By: Alyssa Lem
Book Arts in Venice, Italy
Studying abroad has been a life changing experience. Traveling to Italy for three and a half weeks has made me eager to get out and see new places, to experience new cultures, and expand the world as I see it. Every day brought upon new challenges that forced me to step out of my comfort zone and force myself to be comfortable in a different environment. Starting the study abroad, we stayed in Venice for a week working in a graphic art school, learning and using printing presses to make prints out of etchings. While in Venice, we were also able to visit beautiful churches, visit the Nuova Manica Lunga, a library with some books as far back as the beginning of the printing press in the 1400s, and visit the Biennale, an art fair with 136 artists from around the globe bringing forth some of the best contemporary art. While in Venice, our group took a trip to Padua, a city with the third oldest university in the world. At that university, we were able to visit Galileo Galilei’s lecture halls and his dissection rooms back from the Renaissance era. With above describing the nutshell my first week on the study abroad, I had already fallen in love with the country. Being in a new culture, having a language barrier, eating new (but the best) foods, I was growing and changing my perceptions on how I see the world.
Verona was next: a weekend that I will never forget. Verona was one of the most beautiful towns we traveled to. With many less tourists than Venice, it was nice to have a break from being surrounded by people. While in Verona, we got to visit Museo Conte, a printing press museum and then we were able to go to the Capitular Library of Verona. This library is one of the oldest libraries in the world, dating as far back as August 1, 517. Although we couldn’t touch any of the books, some of the works were manuscripts; what was used before books were invented. The history of that city was incredible to see and the weekend was filled with so much learning and enjoyment.
Florence was also very wonderful. We worked at the Florence School of Fine Arts with an artist from Florence and her husband, who was from America. We made posters at this school in the few short days we had at the school. What was most incredible in Florence, was visiting the museums. We went to the Uffizi Gallery while housed several famous artists including Leonardo Da Vinci, Michelangelo, Titian, Giorgione, and several more. We also went to the Accademia Gallery in Florence; housing Michelangelo’s David- what an incredible experience to see that in person. Florence was a week full of art and visiting the most incredible pieces in the world.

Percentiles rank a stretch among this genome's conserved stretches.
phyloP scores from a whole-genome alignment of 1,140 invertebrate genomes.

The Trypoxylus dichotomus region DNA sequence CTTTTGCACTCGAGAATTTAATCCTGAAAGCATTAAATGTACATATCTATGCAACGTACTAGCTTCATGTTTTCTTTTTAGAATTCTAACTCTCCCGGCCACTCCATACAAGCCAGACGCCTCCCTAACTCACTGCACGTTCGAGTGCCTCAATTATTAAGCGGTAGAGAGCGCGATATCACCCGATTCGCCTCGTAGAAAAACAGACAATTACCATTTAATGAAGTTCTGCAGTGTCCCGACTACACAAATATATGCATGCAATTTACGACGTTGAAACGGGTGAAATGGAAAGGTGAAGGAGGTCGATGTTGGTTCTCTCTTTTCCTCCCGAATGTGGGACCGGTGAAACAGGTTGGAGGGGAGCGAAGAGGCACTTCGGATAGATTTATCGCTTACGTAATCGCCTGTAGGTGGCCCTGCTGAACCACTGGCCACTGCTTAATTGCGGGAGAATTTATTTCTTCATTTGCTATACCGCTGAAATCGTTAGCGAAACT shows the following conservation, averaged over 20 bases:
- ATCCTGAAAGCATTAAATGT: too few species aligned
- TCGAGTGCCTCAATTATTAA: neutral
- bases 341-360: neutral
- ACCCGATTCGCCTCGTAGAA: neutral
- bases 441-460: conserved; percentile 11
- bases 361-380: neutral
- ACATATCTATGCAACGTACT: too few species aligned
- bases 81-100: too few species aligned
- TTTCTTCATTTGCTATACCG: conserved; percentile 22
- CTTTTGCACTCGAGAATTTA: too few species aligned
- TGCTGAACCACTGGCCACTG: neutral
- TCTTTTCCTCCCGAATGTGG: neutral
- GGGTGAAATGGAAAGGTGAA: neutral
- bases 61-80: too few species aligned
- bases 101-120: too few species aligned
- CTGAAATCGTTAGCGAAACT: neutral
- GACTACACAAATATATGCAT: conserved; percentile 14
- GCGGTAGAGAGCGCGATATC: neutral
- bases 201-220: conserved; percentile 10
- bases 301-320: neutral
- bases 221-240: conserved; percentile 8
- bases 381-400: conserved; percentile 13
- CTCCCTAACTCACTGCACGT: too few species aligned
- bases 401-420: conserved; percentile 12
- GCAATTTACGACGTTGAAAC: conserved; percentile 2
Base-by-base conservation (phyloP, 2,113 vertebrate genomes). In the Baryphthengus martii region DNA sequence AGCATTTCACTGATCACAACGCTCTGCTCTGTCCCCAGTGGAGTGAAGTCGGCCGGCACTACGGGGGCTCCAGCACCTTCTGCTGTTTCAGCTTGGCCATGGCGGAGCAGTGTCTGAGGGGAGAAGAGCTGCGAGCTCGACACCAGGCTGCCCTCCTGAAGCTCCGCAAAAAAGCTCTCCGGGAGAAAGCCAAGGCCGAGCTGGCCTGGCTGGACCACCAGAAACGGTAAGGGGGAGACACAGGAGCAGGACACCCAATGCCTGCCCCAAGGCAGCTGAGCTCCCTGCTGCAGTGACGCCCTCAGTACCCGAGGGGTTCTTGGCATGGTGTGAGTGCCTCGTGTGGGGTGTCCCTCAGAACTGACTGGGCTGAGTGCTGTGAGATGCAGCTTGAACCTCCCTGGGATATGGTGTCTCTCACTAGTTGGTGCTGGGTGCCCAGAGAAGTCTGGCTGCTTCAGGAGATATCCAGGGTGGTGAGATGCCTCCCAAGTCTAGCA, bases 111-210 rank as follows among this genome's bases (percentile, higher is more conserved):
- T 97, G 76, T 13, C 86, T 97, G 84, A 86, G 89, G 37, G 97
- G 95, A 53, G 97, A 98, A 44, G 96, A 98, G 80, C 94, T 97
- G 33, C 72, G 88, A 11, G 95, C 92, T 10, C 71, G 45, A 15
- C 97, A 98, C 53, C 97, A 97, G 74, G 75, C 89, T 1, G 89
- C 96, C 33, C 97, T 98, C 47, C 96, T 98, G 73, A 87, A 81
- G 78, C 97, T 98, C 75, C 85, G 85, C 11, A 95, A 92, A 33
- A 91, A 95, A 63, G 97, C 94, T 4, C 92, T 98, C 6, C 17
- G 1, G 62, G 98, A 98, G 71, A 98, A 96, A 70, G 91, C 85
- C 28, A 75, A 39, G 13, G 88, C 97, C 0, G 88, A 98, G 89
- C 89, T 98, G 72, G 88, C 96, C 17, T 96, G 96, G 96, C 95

Lastly, we went to Cornuda; my favorite city of them all. We worked at Tipoteca, a letterpress printing museum. In the three days we were there, ten other students and I made a book that we wrote and illustrated ourselves. We printed each page by hand after setting each letter of type for all twenty three books, an incredible amount of work we accomplished within the three days. Cornuda was a little village surrounded by grape vineyards and in the Dolomite Mountains, an incredible scene to spend five days at. This village was the hardest place to get around because very few of the natives knew English, many restaurants didn’t have menus; but this was the place I fell in love with. I was forced to find a way to communicate with the locals and we were able to be a small part of their lives while attending the towns wine festival.
Three and a half weeks in Italy, a brand new country to me, was the most wonderful time I’ve had. I want to go back, experience more of Europe, grow in my knowledge of culture more, and for that, I have to thank Western Michigan University, Haenicke Institute for Global Education, the Kalamazoo Book Arts Center, and Professor Jeff Abshear for this opportunity. My Italian dreams would never have happened, nor would I have been able to learn and experience so much without my study abroad trip.